The suggestion of a 1.6-litre engine in an SUV would have been greeted with a serious frown by most people just a few short years ago.

Honda’s new small 1.6 i-DTEC diesel, launched earlier this year in the Civic, is the first engine to come from the company’s Earth Dreams Technology programme.

The engine itself weighs 47kg less than the 2.2-litre unit and uses a number of measures, such as exceptionally thin cylinder walls and light-weight pistons and connecting rods, to achieve its goals of low internal friction and increased efficiency.

Banking on most people’s interest in the smaller diesel engine coinciding with a focus on economy and lower road tax, the 1.6 i-DTEC is only offered in the CR-V in two-wheel drive form.  The removal of the 4WD drive-train reduces frictional forces and also saves weight, with the 1.6 CR-V coming in at around 116kg lighter than the 4WD 2.2.

The result is a combined cycle economy figure of 62.8 mpg and CO2 emissions from 119 g/km, placing it in VED Band C with a £30 annual road tax bill, although it’s free for the first year.  That makes it cheaper to run than many family hatchbacks, and even during our real-world tests we found an average around the 55 mpg mark easily achievable.

Of course, this economy focus does have a trade-off, with the 1.6 i-DTEC’s 118bhp asking for 1.5 seconds longer to hit 62mph than its larger-engined brother (11.2 seconds vs. 9.7).

In normal driving, however, it’s the engine’s 300Nm of torque that makes the greatest impact.  Below 2,000rpm there’s a modicum of lag, although this is swiftly supplanted by a surge of torque that wouldn’t feel out of place if delivered by a much larger engine.

Around town the little diesel continues to punch above its weight, its smaller capacity really only becoming evident as both speedo and rev counter head towards their outer reaches, while the six-speed manual gearbox – shared with the Civic – always shifts cleanly and smoothly through its ratios.

Engine noise is perhaps a little more noticeable at low revs than it is in the 2.2, with some oil-burning clatter making its way into the cabin, but this quickly dies down when up to speed.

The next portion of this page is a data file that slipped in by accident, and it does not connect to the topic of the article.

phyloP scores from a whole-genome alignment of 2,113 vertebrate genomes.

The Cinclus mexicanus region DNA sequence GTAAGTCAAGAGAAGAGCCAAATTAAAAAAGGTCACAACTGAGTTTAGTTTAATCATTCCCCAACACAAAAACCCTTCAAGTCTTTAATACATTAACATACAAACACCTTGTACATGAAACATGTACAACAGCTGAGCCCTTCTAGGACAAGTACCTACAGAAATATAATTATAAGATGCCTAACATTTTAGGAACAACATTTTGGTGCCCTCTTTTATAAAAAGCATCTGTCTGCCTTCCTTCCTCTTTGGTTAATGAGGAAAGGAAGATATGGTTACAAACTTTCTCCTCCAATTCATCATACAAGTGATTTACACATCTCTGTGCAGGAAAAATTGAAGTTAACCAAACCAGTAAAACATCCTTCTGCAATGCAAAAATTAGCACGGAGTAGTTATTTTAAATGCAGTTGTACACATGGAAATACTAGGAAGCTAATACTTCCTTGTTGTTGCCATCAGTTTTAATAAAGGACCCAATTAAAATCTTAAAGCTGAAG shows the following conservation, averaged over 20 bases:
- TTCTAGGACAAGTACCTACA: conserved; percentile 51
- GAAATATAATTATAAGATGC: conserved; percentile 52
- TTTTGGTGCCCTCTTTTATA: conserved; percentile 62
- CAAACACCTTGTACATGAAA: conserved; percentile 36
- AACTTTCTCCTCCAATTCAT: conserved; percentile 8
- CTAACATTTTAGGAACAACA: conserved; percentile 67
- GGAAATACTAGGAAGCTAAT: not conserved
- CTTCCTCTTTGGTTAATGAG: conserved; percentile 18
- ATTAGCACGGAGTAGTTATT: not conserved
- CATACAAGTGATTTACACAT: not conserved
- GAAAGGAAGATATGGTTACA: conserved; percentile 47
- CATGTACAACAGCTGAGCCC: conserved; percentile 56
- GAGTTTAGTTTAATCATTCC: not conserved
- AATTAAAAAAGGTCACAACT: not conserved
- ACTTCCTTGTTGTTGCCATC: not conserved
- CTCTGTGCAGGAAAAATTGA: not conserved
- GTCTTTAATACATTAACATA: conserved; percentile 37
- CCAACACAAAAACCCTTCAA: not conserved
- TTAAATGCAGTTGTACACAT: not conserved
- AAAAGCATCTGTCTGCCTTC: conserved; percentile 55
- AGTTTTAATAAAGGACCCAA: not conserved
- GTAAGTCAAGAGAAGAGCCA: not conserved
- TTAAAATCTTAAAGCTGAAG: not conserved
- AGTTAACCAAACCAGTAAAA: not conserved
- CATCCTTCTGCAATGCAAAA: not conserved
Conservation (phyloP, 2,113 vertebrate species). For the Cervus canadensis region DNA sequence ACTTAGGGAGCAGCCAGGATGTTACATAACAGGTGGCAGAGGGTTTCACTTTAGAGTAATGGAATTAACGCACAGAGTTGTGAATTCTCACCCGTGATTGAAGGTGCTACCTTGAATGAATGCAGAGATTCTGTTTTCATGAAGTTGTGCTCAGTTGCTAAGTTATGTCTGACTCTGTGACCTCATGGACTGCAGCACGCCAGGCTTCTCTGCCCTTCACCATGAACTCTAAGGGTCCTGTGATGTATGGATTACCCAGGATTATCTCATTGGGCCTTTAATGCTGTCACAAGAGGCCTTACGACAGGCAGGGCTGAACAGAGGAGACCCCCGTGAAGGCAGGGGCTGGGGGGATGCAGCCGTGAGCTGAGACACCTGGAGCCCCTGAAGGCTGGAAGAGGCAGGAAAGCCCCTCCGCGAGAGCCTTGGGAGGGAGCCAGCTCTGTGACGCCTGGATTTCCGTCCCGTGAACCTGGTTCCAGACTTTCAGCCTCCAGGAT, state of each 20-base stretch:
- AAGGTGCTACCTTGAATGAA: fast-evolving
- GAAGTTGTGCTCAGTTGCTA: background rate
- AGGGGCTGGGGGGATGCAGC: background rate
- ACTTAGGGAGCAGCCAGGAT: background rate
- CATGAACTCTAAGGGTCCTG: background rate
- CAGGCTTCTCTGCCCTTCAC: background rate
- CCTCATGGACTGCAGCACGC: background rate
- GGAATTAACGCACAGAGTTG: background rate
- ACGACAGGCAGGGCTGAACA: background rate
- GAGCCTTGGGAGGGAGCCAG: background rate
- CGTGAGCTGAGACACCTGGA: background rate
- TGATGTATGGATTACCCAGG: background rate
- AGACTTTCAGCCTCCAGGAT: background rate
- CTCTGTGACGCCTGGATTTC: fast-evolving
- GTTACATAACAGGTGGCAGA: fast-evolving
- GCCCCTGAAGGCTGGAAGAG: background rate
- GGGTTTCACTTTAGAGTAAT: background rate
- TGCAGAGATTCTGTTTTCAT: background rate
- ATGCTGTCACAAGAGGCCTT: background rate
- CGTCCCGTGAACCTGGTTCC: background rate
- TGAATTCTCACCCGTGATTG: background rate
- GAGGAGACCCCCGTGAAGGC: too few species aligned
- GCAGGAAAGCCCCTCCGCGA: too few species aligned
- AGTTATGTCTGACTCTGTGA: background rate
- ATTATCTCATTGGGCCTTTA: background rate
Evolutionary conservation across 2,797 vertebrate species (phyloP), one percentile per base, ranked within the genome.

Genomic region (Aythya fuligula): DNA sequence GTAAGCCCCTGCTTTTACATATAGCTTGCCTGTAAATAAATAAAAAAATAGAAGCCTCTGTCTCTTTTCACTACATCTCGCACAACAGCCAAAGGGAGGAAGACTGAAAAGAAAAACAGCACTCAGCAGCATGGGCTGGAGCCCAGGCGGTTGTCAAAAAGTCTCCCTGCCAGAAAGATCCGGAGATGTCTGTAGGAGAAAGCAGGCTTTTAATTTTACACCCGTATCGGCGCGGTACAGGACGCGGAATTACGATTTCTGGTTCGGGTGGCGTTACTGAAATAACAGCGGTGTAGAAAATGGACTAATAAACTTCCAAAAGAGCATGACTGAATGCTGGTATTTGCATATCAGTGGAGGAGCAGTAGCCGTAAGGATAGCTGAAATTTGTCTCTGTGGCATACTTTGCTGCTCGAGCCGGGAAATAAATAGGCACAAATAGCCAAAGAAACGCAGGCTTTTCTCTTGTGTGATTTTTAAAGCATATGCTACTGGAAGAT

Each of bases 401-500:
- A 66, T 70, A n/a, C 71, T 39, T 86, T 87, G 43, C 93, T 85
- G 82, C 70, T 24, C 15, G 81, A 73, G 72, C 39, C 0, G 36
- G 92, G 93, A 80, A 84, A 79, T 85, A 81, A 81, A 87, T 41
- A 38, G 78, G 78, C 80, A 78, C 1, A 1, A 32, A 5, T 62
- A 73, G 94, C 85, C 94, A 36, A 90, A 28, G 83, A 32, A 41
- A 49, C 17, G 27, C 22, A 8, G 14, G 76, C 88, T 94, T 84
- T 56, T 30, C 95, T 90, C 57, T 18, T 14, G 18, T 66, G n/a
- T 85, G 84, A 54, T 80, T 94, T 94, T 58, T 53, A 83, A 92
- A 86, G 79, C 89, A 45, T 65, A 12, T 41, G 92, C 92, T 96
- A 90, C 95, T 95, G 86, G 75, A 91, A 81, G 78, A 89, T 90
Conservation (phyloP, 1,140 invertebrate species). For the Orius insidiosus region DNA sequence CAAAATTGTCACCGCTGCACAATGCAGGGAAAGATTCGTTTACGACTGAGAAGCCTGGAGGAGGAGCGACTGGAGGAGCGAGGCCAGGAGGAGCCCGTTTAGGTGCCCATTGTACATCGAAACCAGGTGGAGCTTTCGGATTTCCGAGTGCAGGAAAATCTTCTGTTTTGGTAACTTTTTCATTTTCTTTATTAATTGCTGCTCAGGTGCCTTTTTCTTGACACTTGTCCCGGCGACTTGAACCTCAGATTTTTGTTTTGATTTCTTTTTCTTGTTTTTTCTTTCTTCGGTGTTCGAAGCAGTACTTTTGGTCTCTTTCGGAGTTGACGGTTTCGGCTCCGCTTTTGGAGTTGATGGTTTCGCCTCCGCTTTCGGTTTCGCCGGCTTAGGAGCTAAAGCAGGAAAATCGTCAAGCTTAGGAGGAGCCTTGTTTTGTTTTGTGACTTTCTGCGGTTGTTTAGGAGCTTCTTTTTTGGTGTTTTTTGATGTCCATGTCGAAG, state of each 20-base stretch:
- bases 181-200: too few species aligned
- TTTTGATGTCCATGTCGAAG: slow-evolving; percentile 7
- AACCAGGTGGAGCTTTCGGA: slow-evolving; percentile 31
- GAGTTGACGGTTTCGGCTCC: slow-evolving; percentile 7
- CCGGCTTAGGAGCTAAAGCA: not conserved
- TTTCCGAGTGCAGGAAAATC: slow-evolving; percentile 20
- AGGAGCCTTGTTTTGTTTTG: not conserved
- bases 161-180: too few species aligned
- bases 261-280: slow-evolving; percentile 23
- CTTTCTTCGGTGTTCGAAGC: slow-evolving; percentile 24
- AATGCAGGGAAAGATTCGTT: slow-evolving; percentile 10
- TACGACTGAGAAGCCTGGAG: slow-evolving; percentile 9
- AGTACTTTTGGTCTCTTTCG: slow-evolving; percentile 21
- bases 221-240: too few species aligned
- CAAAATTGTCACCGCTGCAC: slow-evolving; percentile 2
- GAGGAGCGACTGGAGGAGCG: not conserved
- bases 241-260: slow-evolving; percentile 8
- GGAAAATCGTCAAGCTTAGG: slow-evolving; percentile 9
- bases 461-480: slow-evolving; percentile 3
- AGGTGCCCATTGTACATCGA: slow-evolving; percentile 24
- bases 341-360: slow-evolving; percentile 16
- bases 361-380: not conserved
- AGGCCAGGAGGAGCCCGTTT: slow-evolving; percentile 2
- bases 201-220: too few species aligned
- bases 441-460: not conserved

The smaller-engined CR-V is surprisingly comfortable at a high-speed cruise, its ample torque reserves and quiet cabin making it feel flexible and refined.  The suspension quietly goes about its job of smoothing out imperfections, too, and this only adds to its relaxed nature.

In fact, there’s little about the 1.6 CR-V in normal driving to make drivers feel short-changed versus a 2.2.

That said, some buyers will consider four-wheel drive a prerequisite in an SUV, and we’d have liked to have seen it made available at least as an option.  Not only does it provide all-weather surefootedness and a real sense of security, but with some of the engine’s torque distributed to the rear wheels, the steering is less burdened and feel through the wheel improves.  We found it relatively easy to overwhelm the traction control on damp surfaces in low gears, for instance, something that’s less likely to happen in the 4WD models.

However, the typical CR-V hallmarks continue: excellent visibility, good manoeuvrability, and practicality to die for.  Not only does the CR-V feature Honda’s famous Magic Seats – pull a handle mounted in the boot and the rear seat base flips up, the headrest tucks in, and the seat back folds forward, all in one swift movement – but numerous other little touches have been added that make life aboard a CR-V that much easier.

For instance, the doors incorporate not only a slot to hold a bottle of water, but also an extra little cubby hole for change or a mobile phone, while the sunglasses holder in the ceiling doubles-up as a mirror so parents can keep a beady eye on their rear-seat charges.

While features like these might not jump out at you from the pages of a brochure, after spending time living with a CR-V you’ll wonder why all SUVs aren’t like this.

Prices for the new CR-V 1.6 i-DTEC start from £22,800 with even the entry-level S model benefitting from alloy wheels, climate control, cruise control, and DAB digital radio.  The SE adds front and rear parking sensors, rear-view camera, Bluetooth connectivity, and automatic headlights and wipers, while the SR includes HID headlights, part-leather heated seats, bigger 18-inch alloy wheels and privacy glass.

So does that make the 1.6 i-DTEC CR-V the new pick of the range?  If two-wheel drive is realistically all you need, absolutely.

A surprising statement for an SUV with a ‘lowly’ 1.6-litres, perhaps.  But then, this is an engine that punches well above its weight.

Prefer a little more horsepower?  Read our Honda CR-V 2.2 i-DTEC Review.

Base Price £22,800 Price as tested £27,380
Engine 4-cylinder, turbodiesel, 1597cc Transmission Six-speed manual
Power 120ps @ 4,000rpm Torque 300Nm @ 2,000rpm
0-62 11.2 secs Top speed 113 mph
Economy 62.8 mpg CO2 119 g/km
Dimensions 4570 x 2095 x 1650 (LWH) Kerb Weight 1541 kg